The Pet Sounds album and "Good Vibrations" single, both released in 1966, featured an intricate and multi-layered sound that represented a departure from the simple surf rock of the Beach Boys' early years. Soon after the dissolution of Smile, Brian gradually ceded control to the rest of the band, reducing his input because of mental health and substance abuse issues. Though the more democratic incarnation of the Beach Boys recorded a string of albums in various musical styles that garnered international critical success, the group struggled to reclaim their commercial momentum in America. Since the 1980s, much-publicized legal wrangling over royalties, songwriting credits and use of the band's name transpired.
The Beach Boys are an American rock band formed in Hawthorne, California in 1961. The group's original lineup consisted of brothers Brian, Dennis, and Carl Wilson, their cousin Mike Love, and their friend Al Jardine. Emerging at the vanguard of the "California Sound", the band's early music gained international popularity for distinct vocal harmonies and lyrics that evoked a southern California youth culture of surfing, cars, and romance. Influenced by jazz-based vocal groups, 1950s rock and roll, and doo-wop, Brian led the band to experiment with several genres ranging from pop ballads to psychedelic and baroque, while devising novel approaches to music production and arranging. While initially managed by the Wilsons' father Murry, Brian's creative ambitions and sophisticated songwriting abilities dominated the group's musical direction.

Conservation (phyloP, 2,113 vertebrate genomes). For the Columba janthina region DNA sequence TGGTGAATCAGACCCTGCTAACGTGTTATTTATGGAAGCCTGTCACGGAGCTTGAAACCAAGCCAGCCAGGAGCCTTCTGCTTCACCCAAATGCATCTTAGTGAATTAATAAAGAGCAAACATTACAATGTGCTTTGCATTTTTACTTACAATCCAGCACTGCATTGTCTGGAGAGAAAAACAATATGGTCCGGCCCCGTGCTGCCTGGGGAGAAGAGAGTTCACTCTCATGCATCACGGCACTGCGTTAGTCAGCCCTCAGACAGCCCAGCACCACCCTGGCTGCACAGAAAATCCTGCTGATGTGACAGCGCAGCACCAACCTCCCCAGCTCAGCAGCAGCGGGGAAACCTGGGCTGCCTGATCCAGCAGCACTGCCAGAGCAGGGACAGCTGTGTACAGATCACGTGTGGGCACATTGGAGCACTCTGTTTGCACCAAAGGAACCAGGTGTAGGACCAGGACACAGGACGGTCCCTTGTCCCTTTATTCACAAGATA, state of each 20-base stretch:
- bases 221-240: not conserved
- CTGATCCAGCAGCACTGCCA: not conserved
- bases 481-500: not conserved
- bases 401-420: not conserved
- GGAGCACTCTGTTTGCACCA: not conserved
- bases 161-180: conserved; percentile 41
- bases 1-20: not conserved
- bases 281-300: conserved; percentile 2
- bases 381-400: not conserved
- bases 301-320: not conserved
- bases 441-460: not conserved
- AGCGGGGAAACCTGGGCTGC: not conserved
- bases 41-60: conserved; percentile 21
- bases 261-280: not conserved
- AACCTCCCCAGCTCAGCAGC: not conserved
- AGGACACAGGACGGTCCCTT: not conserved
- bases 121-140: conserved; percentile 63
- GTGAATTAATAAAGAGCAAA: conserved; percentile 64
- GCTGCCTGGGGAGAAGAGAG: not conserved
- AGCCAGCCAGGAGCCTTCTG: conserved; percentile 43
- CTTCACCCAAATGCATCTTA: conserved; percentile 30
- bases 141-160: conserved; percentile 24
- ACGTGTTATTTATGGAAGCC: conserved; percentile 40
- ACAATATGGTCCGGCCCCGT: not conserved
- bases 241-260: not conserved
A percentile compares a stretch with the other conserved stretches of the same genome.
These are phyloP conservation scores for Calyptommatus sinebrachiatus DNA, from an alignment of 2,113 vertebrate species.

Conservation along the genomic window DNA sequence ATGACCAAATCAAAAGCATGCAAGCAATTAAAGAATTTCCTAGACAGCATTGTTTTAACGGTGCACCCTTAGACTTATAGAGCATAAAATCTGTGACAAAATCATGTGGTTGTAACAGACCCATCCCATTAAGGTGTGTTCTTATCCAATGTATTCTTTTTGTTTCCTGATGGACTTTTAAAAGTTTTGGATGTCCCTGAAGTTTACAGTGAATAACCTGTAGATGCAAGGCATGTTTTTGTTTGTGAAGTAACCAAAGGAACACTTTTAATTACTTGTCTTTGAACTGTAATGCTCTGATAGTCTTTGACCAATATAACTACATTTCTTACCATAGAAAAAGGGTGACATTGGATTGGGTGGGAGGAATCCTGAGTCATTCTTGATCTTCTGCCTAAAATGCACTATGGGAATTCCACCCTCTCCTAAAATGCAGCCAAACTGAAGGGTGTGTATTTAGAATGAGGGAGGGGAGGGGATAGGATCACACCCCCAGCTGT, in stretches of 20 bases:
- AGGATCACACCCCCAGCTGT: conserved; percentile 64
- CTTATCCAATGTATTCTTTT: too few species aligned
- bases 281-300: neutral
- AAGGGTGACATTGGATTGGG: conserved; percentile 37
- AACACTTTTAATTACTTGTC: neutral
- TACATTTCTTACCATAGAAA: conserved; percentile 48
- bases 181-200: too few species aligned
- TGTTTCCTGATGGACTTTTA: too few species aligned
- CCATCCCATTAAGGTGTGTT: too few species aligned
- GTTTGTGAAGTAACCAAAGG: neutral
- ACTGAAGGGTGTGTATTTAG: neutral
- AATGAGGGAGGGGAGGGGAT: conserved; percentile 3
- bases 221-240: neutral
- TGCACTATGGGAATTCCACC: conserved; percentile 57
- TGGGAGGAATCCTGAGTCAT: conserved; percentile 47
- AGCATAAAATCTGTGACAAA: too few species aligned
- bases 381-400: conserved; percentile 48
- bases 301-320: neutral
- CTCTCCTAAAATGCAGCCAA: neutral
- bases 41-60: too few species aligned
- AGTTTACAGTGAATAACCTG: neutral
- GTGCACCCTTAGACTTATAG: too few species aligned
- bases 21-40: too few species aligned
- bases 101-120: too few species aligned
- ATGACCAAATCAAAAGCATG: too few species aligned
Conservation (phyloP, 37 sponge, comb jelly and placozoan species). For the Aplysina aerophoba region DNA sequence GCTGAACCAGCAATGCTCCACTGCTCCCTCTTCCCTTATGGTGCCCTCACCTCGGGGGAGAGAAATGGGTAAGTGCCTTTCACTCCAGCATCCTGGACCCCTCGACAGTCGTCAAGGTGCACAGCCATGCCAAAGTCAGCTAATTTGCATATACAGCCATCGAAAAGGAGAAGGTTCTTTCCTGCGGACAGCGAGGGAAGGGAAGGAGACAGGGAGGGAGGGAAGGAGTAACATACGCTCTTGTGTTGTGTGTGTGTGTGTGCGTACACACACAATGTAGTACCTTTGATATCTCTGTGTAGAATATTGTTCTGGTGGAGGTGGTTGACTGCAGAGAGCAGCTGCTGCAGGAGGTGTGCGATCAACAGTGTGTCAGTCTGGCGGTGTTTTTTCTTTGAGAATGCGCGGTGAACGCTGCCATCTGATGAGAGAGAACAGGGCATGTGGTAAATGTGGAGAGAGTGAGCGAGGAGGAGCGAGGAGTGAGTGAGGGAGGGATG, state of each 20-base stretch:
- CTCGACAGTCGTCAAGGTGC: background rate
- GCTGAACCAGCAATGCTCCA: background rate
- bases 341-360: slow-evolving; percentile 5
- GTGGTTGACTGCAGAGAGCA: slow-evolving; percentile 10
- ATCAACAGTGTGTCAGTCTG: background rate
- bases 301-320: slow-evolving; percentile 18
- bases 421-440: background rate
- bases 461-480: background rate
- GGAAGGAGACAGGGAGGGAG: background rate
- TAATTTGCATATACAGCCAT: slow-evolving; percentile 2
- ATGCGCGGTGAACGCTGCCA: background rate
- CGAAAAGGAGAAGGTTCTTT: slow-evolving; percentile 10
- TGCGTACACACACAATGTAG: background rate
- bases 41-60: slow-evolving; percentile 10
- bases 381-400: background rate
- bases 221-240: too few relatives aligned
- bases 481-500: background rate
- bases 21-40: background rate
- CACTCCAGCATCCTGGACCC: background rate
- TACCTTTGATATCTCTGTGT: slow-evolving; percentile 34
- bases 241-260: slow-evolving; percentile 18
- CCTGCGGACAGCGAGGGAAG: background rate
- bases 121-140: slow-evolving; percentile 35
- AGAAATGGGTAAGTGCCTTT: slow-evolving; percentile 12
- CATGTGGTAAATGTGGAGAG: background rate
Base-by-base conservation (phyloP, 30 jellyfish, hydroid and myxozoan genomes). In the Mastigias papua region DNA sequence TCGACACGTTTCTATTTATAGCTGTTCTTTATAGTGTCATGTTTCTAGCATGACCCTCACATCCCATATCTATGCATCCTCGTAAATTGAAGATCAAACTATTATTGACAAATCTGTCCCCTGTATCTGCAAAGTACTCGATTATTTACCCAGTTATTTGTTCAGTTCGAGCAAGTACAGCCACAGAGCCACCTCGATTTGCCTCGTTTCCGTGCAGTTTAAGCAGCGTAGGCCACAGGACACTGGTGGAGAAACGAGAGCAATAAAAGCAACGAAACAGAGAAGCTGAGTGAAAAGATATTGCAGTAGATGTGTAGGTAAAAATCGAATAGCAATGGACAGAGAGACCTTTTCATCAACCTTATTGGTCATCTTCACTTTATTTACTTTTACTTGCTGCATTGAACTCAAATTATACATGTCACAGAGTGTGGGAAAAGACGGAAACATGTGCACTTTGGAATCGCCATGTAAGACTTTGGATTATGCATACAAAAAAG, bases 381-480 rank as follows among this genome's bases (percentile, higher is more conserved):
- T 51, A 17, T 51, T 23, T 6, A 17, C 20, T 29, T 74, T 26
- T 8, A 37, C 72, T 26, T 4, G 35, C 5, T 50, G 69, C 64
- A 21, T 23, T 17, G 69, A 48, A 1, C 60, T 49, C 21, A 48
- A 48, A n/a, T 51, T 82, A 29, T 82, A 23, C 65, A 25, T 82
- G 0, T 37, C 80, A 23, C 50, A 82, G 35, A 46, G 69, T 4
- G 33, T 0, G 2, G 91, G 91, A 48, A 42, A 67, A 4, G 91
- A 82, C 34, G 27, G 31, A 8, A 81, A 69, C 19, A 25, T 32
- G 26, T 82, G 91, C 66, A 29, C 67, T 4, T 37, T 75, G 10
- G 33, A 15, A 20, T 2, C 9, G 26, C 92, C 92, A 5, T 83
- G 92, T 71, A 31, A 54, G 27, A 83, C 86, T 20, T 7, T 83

Dennis drowned in 1983 and Carl died of lung cancer in 1998. After Carl's death, many live configurations of the band fronted by Mike Love and Bruce Johnston continued to tour into the 2000s while other members pursued solo projects. For the band's 50th anniversary, the surviving co-founders briefly reunited for a new studio album and world tour.